Free Speech for Some Cakes, Not All

'Bake America Cake Again' controversy highlights liberal hypocrisy

A Louisiana grocery store caused a stir this week for refusing to bake a “Trump 2016” wedding cake for local girl McKenzie Gill’s 18th birthday party.

The Trump-supporting teenager went to Albertsons in Bossier City to request an American flag cake with “Trump 2016” written on it. The employee at the bakery counter refused.

The right to deny service is a fundamental right of any business owner in a free society.

“Just left Albertsons. The woman behind the cake counter just refused to make me a birthday cake because I wanted Trump 2016 on it,” the disappointed girl wrote in a Facebook post. “Did that really just happen.”

The bakery offered an unconvincing apology, blaming the decision on a misunderstanding about copyright law. Connie Yeates, a spokesperson for Albertson’s released the following statement:

“We apologize to our customer in Bossier City for the situation regarding the cake that was requested. Our bakery staff member misunderstood the training provided regarding copyrighted phrases, and incorrectly informed the customer we could not fulfill her request. We would be happy to provide the cake as the customer requested.”

Gill isn’t buying it. “She never mentioned copyrights, and I can almost guarantee that was not on her mind. The copyright situation did not come up until much later.”

Many conservatives have drawn parallels to multiple incidents in which Christian bakers refused to be party to weddings between homosexual couples, noting that while liberals attacked those bakers as hateful bigots who were violating gay rights, they are defending the decision of Albertsons.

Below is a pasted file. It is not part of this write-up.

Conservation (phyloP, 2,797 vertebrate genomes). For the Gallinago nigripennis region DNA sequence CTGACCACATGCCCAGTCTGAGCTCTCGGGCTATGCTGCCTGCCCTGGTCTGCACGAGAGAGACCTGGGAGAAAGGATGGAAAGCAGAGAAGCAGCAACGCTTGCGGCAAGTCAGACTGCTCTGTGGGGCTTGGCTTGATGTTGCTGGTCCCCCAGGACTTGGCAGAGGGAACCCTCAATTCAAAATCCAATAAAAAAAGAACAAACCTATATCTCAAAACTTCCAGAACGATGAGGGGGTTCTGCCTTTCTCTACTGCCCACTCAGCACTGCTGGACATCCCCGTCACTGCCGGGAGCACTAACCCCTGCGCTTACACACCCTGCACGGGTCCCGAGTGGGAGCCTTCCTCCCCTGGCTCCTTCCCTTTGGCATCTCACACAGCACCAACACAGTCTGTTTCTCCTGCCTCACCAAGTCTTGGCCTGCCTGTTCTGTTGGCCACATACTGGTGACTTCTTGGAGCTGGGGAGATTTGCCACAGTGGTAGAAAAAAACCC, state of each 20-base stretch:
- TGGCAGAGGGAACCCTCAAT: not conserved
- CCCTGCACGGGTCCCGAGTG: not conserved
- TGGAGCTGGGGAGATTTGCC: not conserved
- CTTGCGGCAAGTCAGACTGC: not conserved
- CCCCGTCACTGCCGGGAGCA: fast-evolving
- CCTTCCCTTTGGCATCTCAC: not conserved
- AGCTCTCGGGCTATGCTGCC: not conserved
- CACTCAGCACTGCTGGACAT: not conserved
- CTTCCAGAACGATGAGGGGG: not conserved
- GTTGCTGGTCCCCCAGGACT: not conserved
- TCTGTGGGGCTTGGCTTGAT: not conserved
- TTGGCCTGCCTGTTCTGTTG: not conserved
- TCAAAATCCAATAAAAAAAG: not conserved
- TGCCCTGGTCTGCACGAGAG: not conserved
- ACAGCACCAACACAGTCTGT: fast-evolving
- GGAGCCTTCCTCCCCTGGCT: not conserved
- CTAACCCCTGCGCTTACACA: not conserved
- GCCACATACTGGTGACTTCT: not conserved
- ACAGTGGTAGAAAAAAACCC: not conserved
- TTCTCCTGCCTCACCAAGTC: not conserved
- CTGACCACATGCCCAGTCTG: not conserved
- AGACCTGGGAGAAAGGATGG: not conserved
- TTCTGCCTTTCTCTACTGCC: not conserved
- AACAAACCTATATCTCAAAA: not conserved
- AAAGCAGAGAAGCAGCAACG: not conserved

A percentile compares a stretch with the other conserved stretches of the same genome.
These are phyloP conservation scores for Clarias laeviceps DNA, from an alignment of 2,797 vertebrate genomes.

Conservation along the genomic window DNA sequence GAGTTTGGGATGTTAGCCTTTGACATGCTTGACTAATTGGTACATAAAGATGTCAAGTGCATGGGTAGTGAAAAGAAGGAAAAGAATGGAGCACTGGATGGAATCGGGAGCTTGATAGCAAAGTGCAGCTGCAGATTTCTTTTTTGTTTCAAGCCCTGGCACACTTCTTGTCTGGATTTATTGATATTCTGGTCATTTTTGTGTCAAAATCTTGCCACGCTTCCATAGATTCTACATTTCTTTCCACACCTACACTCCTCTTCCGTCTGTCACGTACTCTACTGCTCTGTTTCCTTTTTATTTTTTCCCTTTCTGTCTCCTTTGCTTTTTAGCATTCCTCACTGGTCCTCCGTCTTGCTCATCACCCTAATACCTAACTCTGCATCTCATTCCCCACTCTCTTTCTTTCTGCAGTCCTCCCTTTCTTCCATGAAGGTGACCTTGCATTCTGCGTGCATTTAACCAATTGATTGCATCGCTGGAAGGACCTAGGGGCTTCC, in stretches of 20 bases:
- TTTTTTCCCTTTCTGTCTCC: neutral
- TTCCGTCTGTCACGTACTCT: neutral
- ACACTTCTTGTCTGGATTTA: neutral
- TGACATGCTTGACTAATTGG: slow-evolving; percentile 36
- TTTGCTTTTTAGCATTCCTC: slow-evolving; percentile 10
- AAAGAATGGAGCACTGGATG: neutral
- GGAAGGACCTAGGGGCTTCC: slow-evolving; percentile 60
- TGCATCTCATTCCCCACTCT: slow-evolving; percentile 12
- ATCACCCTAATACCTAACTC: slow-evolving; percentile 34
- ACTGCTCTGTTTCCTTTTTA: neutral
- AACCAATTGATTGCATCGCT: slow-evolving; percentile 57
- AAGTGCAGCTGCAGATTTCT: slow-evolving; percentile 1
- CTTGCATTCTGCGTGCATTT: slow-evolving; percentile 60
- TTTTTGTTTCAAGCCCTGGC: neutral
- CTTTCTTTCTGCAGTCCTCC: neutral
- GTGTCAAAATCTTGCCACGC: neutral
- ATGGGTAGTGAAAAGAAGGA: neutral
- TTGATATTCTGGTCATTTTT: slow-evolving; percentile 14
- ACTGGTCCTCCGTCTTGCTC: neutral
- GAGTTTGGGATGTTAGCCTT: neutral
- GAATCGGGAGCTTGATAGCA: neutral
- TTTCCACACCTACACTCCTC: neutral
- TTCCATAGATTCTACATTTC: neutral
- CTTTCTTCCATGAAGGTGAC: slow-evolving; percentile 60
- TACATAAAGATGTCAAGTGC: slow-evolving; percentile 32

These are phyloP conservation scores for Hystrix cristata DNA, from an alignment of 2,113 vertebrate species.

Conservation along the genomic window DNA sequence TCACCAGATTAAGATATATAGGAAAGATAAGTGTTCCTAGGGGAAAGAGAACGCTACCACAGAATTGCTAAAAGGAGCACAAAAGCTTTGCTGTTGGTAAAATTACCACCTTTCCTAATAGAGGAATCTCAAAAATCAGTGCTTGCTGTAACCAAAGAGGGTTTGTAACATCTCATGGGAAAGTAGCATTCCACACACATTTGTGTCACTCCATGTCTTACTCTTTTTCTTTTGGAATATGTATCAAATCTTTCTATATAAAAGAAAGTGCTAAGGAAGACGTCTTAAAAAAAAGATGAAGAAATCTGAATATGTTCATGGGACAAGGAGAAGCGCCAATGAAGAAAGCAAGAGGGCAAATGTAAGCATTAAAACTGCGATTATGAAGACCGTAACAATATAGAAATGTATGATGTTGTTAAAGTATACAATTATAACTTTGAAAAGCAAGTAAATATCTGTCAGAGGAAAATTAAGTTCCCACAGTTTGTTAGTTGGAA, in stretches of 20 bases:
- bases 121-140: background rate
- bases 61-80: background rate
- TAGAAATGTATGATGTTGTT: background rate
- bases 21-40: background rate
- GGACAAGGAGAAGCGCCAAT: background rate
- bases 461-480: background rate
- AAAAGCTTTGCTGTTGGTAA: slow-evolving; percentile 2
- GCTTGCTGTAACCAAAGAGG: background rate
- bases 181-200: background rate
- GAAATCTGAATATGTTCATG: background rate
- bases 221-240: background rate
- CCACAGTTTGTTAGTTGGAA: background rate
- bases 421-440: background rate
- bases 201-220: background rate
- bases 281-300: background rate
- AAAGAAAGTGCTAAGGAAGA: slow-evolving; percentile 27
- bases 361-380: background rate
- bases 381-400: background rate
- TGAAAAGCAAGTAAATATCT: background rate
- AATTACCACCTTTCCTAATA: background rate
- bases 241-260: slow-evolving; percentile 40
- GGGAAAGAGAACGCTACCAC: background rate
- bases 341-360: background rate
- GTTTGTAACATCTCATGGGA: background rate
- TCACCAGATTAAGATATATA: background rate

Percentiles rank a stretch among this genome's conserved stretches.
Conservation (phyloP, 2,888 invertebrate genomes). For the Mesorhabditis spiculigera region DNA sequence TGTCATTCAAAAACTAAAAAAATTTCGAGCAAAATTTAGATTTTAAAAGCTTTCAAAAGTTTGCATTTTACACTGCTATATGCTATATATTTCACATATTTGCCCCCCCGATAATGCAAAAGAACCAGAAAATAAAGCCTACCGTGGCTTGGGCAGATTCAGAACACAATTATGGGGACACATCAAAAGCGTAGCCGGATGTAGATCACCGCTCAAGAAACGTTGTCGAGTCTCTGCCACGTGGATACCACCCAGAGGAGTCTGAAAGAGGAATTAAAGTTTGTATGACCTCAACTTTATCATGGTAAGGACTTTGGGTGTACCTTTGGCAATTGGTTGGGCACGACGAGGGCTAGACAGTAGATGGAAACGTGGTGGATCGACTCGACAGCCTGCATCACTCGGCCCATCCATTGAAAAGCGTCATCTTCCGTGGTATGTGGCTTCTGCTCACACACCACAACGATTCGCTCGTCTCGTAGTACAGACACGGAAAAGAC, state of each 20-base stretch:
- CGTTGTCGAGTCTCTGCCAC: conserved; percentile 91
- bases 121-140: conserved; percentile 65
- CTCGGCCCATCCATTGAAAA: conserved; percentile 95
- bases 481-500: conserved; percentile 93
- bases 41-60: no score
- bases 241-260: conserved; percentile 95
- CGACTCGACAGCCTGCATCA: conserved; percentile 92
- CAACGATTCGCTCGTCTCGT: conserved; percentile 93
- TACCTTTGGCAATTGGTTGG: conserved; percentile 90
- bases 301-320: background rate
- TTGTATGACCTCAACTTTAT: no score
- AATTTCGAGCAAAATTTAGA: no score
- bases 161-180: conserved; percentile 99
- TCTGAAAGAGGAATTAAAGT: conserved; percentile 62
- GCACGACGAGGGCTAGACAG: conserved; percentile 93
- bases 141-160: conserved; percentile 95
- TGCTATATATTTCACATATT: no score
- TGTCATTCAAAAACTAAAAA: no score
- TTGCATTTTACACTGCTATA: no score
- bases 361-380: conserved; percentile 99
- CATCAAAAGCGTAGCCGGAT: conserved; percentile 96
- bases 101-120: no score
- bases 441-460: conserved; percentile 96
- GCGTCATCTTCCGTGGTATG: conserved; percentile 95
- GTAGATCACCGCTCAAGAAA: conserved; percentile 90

While liberal website RawStory has a plethora of articles covering the decisions of Christian bakers and the legislation introduced in some states to protect them, its headline about the Trump cake incident reads “Trump supporter whines about discrimination.”

In an interview with PJ Media’s Tyler O’Neil, Gill herself drew parallels to her experience and those of gay couples who were declined wedding cakes by Christian bakers. “The principle of denial in the situation is exactly the same,” Gill said.

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“I admit that it doesn’t take a cake to have a birthday, but it also doesn’t take a cake to have a gay wedding either. There is no difference in principle. We were both denied service,” she said.

The central premise of those on the Left laughing at the disappointed teen is that there’s some inherent difference between refusing to write a political slogan and refusing to bake a cake for the “wedding” of a homosexual couple.

Some conservatives have even made similar arguments. “The differences are nonetheless important,” writes O’Neil. “In the case of Aaron and Melissa Klein in Oregon, the bakery was run on Christian principles,” O’Neil added. “In that case, the Kleins had a religious objection to serving a cake because they believe marriage is between a man and a woman … In this case, Albertsons acknowledged the mistake and offered to bake the cake,” he writes. “There was no religious objection, and Albertsons is a large company that does not hold a religious objection to Donald Trump.”

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But although there are clear distinctions between the motives for refusing service, and the size of the companies that do so, the principle at stake here is not necessarily one of religious liberty — but rather one of property rights.

Christian bakers have a right to refuse to partake in gay weddings not because they’re Christians, but because they’re private business owners and have the inherent right to run their business how they see fit. Likewise, any anti-Trump baker out there is fully within his rights should he refuse to decorate a cake with a pro-Trump message.

The right to deny engaging in an activity they hold a conscionable objection to is a fundamental right of any business owner in a free society.